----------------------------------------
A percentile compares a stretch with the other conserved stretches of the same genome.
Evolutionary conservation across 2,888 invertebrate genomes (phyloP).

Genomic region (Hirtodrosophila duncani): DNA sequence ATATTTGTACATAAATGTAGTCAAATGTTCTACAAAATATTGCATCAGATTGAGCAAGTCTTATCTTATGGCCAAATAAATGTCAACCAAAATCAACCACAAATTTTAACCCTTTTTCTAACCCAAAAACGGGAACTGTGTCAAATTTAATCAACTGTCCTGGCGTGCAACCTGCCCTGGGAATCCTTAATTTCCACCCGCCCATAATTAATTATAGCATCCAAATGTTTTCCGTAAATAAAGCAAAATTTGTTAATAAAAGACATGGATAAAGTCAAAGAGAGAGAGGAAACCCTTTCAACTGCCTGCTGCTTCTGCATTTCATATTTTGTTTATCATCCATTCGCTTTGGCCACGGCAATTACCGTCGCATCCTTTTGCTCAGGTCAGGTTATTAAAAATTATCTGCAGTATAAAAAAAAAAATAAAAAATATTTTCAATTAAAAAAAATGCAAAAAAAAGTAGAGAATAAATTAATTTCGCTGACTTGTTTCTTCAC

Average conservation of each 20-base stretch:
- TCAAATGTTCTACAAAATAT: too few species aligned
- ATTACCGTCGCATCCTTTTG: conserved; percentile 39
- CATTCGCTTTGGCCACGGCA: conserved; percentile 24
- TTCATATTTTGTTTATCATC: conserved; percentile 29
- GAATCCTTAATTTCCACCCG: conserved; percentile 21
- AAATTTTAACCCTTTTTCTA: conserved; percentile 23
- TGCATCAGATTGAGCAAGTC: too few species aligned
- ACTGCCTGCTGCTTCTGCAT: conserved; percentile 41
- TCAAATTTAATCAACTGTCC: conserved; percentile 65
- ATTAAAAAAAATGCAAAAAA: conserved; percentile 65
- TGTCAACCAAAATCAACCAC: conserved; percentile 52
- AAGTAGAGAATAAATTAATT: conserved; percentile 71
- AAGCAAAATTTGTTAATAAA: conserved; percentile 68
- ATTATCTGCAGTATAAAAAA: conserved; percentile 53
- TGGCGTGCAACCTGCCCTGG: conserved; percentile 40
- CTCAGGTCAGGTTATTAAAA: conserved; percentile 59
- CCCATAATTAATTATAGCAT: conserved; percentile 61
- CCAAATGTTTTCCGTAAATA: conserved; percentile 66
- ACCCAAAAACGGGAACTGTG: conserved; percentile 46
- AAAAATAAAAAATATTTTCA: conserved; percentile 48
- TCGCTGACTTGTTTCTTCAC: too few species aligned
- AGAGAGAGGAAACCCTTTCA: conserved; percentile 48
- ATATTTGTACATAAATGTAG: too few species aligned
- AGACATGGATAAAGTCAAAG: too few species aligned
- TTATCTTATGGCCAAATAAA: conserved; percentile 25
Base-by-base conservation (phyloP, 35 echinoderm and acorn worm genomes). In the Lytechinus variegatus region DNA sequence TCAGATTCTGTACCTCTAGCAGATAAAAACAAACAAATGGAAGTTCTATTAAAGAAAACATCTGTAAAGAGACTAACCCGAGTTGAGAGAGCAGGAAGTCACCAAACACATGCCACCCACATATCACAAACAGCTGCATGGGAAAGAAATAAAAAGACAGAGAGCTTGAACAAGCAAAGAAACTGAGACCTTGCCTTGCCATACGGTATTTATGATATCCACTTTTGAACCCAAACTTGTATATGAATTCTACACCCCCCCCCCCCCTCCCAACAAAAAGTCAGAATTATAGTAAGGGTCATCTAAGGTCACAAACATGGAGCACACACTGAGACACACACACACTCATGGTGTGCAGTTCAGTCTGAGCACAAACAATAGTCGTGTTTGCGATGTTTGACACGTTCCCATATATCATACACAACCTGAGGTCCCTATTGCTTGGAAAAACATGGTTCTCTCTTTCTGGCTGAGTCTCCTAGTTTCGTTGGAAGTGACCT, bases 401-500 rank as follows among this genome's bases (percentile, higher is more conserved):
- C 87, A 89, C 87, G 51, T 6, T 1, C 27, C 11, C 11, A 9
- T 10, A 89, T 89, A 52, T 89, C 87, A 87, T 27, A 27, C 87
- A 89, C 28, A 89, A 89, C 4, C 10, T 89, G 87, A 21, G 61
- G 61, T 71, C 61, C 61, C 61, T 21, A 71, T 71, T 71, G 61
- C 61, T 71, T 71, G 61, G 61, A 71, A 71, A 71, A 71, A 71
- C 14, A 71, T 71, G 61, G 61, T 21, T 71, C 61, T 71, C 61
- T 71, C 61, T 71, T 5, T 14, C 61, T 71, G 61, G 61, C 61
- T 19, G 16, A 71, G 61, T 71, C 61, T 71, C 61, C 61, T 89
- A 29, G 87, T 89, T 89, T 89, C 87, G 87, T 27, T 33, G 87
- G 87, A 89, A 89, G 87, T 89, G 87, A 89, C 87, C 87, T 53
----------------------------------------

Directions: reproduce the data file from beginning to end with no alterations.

A percentile compares a stretch with the other conserved stretches of the same genome.
Evolutionary conservation across 2,888 invertebrate genomes (phyloP).

Genomic region (Hirtodrosophila duncani): DNA sequence ATATTTGTACATAAATGTAGTCAAATGTTCTACAAAATATTGCATCAGATTGAGCAAGTCTTATCTTATGGCCAAATAAATGTCAACCAAAATCAACCACAAATTTTAACCCTTTTTCTAACCCAAAAACGGGAACTGTGTCAAATTTAATCAACTGTCCTGGCGTGCAACCTGCCCTGGGAATCCTTAATTTCCACCCGCCCATAATTAATTATAGCATCCAAATGTTTTCCGTAAATAAAGCAAAATTTGTTAATAAAAGACATGGATAAAGTCAAAGAGAGAGAGGAAACCCTTTCAACTGCCTGCTGCTTCTGCATTTCATATTTTGTTTATCATCCATTCGCTTTGGCCACGGCAATTACCGTCGCATCCTTTTGCTCAGGTCAGGTTATTAAAAATTATCTGCAGTATAAAAAAAAAAATAAAAAATATTTTCAATTAAAAAAAATGCAAAAAAAAGTAGAGAATAAATTAATTTCGCTGACTTGTTTCTTCAC

Average conservation of each 20-base stretch:
- TCAAATGTTCTACAAAATAT: too few species aligned
- ATTACCGTCGCATCCTTTTG: conserved; percentile 39
- CATTCGCTTTGGCCACGGCA: conserved; percentile 24
- TTCATATTTTGTTTATCATC: conserved; percentile 29
- GAATCCTTAATTTCCACCCG: conserved; percentile 21
- AAATTTTAACCCTTTTTCTA: conserved; percentile 23
- TGCATCAGATTGAGCAAGTC: too few species aligned
- ACTGCCTGCTGCTTCTGCAT: conserved; percentile 41
- TCAAATTTAATCAACTGTCC: conserved; percentile 65
- ATTAAAAAAAATGCAAAAAA: conserved; percentile 65
- TGTCAACCAAAATCAACCAC: conserved; percentile 52
- AAGTAGAGAATAAATTAATT: conserved; percentile 71
- AAGCAAAATTTGTTAATAAA: conserved; percentile 68
- ATTATCTGCAGTATAAAAAA: conserved; percentile 53
- TGGCGTGCAACCTGCCCTGG: conserved; percentile 40
- CTCAGGTCAGGTTATTAAAA: conserved; percentile 59
- CCCATAATTAATTATAGCAT: conserved; percentile 61
- CCAAATGTTTTCCGTAAATA: conserved; percentile 66
- ACCCAAAAACGGGAACTGTG: conserved; percentile 46
- AAAAATAAAAAATATTTTCA: conserved; percentile 48
- TCGCTGACTTGTTTCTTCAC: too few species aligned
- AGAGAGAGGAAACCCTTTCA: conserved; percentile 48
- ATATTTGTACATAAATGTAG: too few species aligned
- AGACATGGATAAAGTCAAAG: too few species aligned
- TTATCTTATGGCCAAATAAA: conserved; percentile 25
Base-by-base conservation (phyloP, 35 echinoderm and acorn worm genomes). In the Lytechinus variegatus region DNA sequence TCAGATTCTGTACCTCTAGCAGATAAAAACAAACAAATGGAAGTTCTATTAAAGAAAACATCTGTAAAGAGACTAACCCGAGTTGAGAGAGCAGGAAGTCACCAAACACATGCCACCCACATATCACAAACAGCTGCATGGGAAAGAAATAAAAAGACAGAGAGCTTGAACAAGCAAAGAAACTGAGACCTTGCCTTGCCATACGGTATTTATGATATCCACTTTTGAACCCAAACTTGTATATGAATTCTACACCCCCCCCCCCCCTCCCAACAAAAAGTCAGAATTATAGTAAGGGTCATCTAAGGTCACAAACATGGAGCACACACTGAGACACACACACACTCATGGTGTGCAGTTCAGTCTGAGCACAAACAATAGTCGTGTTTGCGATGTTTGACACGTTCCCATATATCATACACAACCTGAGGTCCCTATTGCTTGGAAAAACATGGTTCTCTCTTTCTGGCTGAGTCTCCTAGTTTCGTTGGAAGTGACCT, bases 401-500 rank as follows among this genome's bases (percentile, higher is more conserved):
- C 87, A 89, C 87, G 51, T 6, T 1, C 27, C 11, C 11, A 9
- T 10, A 89, T 89, A 52, T 89, C 87, A 87, T 27, A 27, C 87
- A 89, C 28, A 89, A 89, C 4, C 10, T 89, G 87, A 21, G 61
- G 61, T 71, C 61, C 61, C 61, T 21, A 71, T 71, T 71, G 61
- C 61, T 71, T 71, G 61, G 61, A 71, A 71, A 71, A 71, A 71
- C 14, A 71, T 71, G 61, G 61, T 21, T 71, C 61, T 71, C 61
- T 71, C 61, T 71, T 5, T 14, C 61, T 71, G 61, G 61, C 61
- T 19, G 16, A 71, G 61, T 71, C 61, T 71, C 61, C 61, T 89
- A 29, G 87, T 89, T 89, T 89, C 87, G 87, T 27, T 33, G 87
- G 87, A 89, A 89, G 87, T 89, G 87, A 89, C 87, C 87, T 53